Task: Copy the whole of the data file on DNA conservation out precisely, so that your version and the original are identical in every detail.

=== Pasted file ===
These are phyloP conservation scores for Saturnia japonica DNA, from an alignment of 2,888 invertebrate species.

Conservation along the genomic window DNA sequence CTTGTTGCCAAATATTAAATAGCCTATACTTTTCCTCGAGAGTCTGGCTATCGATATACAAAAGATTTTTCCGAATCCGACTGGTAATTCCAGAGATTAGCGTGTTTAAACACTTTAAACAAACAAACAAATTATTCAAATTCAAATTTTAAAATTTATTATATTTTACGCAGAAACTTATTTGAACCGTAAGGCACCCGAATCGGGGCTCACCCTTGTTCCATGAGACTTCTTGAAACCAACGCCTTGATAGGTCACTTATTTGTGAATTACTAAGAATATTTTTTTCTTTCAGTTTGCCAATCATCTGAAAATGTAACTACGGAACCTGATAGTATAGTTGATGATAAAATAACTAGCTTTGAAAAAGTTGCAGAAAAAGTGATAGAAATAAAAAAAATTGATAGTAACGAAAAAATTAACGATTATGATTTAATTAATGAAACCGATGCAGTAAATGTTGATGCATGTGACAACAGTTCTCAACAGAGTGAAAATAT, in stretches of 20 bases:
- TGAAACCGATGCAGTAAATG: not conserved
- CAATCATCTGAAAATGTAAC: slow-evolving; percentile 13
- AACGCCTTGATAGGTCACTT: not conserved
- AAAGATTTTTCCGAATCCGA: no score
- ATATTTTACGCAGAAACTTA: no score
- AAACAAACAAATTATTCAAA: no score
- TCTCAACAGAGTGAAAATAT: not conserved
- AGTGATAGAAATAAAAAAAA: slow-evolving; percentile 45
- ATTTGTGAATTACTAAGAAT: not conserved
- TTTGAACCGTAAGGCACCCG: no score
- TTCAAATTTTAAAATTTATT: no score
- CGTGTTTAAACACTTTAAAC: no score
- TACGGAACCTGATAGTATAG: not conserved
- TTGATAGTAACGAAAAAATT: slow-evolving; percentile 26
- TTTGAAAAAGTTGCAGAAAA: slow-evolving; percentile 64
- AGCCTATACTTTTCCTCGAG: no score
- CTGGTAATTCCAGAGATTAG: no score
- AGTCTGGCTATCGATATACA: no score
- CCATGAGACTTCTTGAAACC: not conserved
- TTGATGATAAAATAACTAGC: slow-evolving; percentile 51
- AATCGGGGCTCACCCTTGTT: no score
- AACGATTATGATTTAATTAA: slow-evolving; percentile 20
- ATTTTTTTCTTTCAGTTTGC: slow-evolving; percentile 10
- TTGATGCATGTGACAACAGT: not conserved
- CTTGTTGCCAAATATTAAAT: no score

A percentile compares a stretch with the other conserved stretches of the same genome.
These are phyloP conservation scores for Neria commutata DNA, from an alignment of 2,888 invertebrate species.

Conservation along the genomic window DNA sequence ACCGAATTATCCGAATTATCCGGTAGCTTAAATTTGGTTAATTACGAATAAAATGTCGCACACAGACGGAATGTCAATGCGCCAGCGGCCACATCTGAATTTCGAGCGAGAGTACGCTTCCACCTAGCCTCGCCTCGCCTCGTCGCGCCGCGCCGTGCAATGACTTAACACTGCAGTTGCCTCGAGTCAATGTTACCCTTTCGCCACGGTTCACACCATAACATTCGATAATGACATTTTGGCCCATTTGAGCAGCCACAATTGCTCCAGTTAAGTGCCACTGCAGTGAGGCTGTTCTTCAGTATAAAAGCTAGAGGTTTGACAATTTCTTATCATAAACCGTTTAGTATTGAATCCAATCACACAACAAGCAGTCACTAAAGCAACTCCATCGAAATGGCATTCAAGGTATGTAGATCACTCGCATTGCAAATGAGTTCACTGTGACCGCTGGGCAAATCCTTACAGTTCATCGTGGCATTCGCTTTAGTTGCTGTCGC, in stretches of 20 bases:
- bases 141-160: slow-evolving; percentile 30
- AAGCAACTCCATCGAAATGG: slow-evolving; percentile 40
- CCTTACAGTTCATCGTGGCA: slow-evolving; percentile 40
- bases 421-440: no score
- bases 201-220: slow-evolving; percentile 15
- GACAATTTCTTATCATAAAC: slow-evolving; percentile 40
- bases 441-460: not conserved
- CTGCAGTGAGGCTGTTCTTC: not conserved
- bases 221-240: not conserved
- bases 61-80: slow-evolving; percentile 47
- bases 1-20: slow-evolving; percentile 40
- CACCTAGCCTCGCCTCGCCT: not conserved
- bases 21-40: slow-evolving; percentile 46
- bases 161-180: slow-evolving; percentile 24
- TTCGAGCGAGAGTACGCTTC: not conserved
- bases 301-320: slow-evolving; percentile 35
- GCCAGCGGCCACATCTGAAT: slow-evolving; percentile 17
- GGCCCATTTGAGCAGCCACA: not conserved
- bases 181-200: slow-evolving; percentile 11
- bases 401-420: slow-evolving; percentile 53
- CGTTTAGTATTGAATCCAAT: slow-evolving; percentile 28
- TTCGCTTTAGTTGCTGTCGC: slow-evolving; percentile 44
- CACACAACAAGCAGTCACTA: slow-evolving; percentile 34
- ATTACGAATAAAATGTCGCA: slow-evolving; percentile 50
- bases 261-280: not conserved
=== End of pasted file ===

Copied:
These are phyloP conservation scores for Saturnia japonica DNA, from an alignment of 2,888 invertebrate species.

Conservation along the genomic window DNA sequence CTTGTTGCCAAATATTAAATAGCCTATACTTTTCCTCGAGAGTCTGGCTATCGATATACAAAAGATTTTTCCGAATCCGACTGGTAATTCCAGAGATTAGCGTGTTTAAACACTTTAAACAAACAAACAAATTATTCAAATTCAAATTTTAAAATTTATTATATTTTACGCAGAAACTTATTTGAACCGTAAGGCACCCGAATCGGGGCTCACCCTTGTTCCATGAGACTTCTTGAAACCAACGCCTTGATAGGTCACTTATTTGTGAATTACTAAGAATATTTTTTTCTTTCAGTTTGCCAATCATCTGAAAATGTAACTACGGAACCTGATAGTATAGTTGATGATAAAATAACTAGCTTTGAAAAAGTTGCAGAAAAAGTGATAGAAATAAAAAAAATTGATAGTAACGAAAAAATTAACGATTATGATTTAATTAATGAAACCGATGCAGTAAATGTTGATGCATGTGACAACAGTTCTCAACAGAGTGAAAATAT, in stretches of 20 bases:
- TGAAACCGATGCAGTAAATG: not conserved
- CAATCATCTGAAAATGTAAC: slow-evolving; percentile 13
- AACGCCTTGATAGGTCACTT: not conserved
- AAAGATTTTTCCGAATCCGA: no score
- ATATTTTACGCAGAAACTTA: no score
- AAACAAACAAATTATTCAAA: no score
- TCTCAACAGAGTGAAAATAT: not conserved
- AGTGATAGAAATAAAAAAAA: slow-evolving; percentile 45
- ATTTGTGAATTACTAAGAAT: not conserved
- TTTGAACCGTAAGGCACCCG: no score
- TTCAAATTTTAAAATTTATT: no score
- CGTGTTTAAACACTTTAAAC: no score
- TACGGAACCTGATAGTATAG: not conserved
- TTGATAGTAACGAAAAAATT: slow-evolving; percentile 26
- TTTGAAAAAGTTGCAGAAAA: slow-evolving; percentile 64
- AGCCTATACTTTTCCTCGAG: no score
- CTGGTAATTCCAGAGATTAG: no score
- AGTCTGGCTATCGATATACA: no score
- CCATGAGACTTCTTGAAACC: not conserved
- TTGATGATAAAATAACTAGC: slow-evolving; percentile 51
- AATCGGGGCTCACCCTTGTT: no score
- AACGATTATGATTTAATTAA: slow-evolving; percentile 20
- ATTTTTTTCTTTCAGTTTGC: slow-evolving; percentile 10
- TTGATGCATGTGACAACAGT: not conserved
- CTTGTTGCCAAATATTAAAT: no score

A percentile compares a stretch with the other conserved stretches of the same genome.
These are phyloP conservation scores for Neria commutata DNA, from an alignment of 2,888 invertebrate species.

Conservation along the genomic window DNA sequence ACCGAATTATCCGAATTATCCGGTAGCTTAAATTTGGTTAATTACGAATAAAATGTCGCACACAGACGGAATGTCAATGCGCCAGCGGCCACATCTGAATTTCGAGCGAGAGTACGCTTCCACCTAGCCTCGCCTCGCCTCGTCGCGCCGCGCCGTGCAATGACTTAACACTGCAGTTGCCTCGAGTCAATGTTACCCTTTCGCCACGGTTCACACCATAACATTCGATAATGACATTTTGGCCCATTTGAGCAGCCACAATTGCTCCAGTTAAGTGCCACTGCAGTGAGGCTGTTCTTCAGTATAAAAGCTAGAGGTTTGACAATTTCTTATCATAAACCGTTTAGTATTGAATCCAATCACACAACAAGCAGTCACTAAAGCAACTCCATCGAAATGGCATTCAAGGTATGTAGATCACTCGCATTGCAAATGAGTTCACTGTGACCGCTGGGCAAATCCTTACAGTTCATCGTGGCATTCGCTTTAGTTGCTGTCGC, in stretches of 20 bases:
- bases 141-160: slow-evolving; percentile 30
- AAGCAACTCCATCGAAATGG: slow-evolving; percentile 40
- CCTTACAGTTCATCGTGGCA: slow-evolving; percentile 40
- bases 421-440: no score
- bases 201-220: slow-evolving; percentile 15
- GACAATTTCTTATCATAAAC: slow-evolving; percentile 40
- bases 441-460: not conserved
- CTGCAGTGAGGCTGTTCTTC: not conserved
- bases 221-240: not conserved
- bases 61-80: slow-evolving; percentile 47
- bases 1-20: slow-evolving; percentile 40
- CACCTAGCCTCGCCTCGCCT: not conserved
- bases 21-40: slow-evolving; percentile 46
- bases 161-180: slow-evolving; percentile 24
- TTCGAGCGAGAGTACGCTTC: not conserved
- bases 301-320: slow-evolving; percentile 35
- GCCAGCGGCCACATCTGAAT: slow-evolving; percentile 17
- GGCCCATTTGAGCAGCCACA: not conserved
- bases 181-200: slow-evolving; percentile 11
- bases 401-420: slow-evolving; percentile 53
- CGTTTAGTATTGAATCCAAT: slow-evolving; percentile 28
- TTCGCTTTAGTTGCTGTCGC: slow-evolving; percentile 44
- CACACAACAAGCAGTCACTA: slow-evolving; percentile 34
- ATTACGAATAAAATGTCGCA: slow-evolving; percentile 50
- bases 261-280: not conserved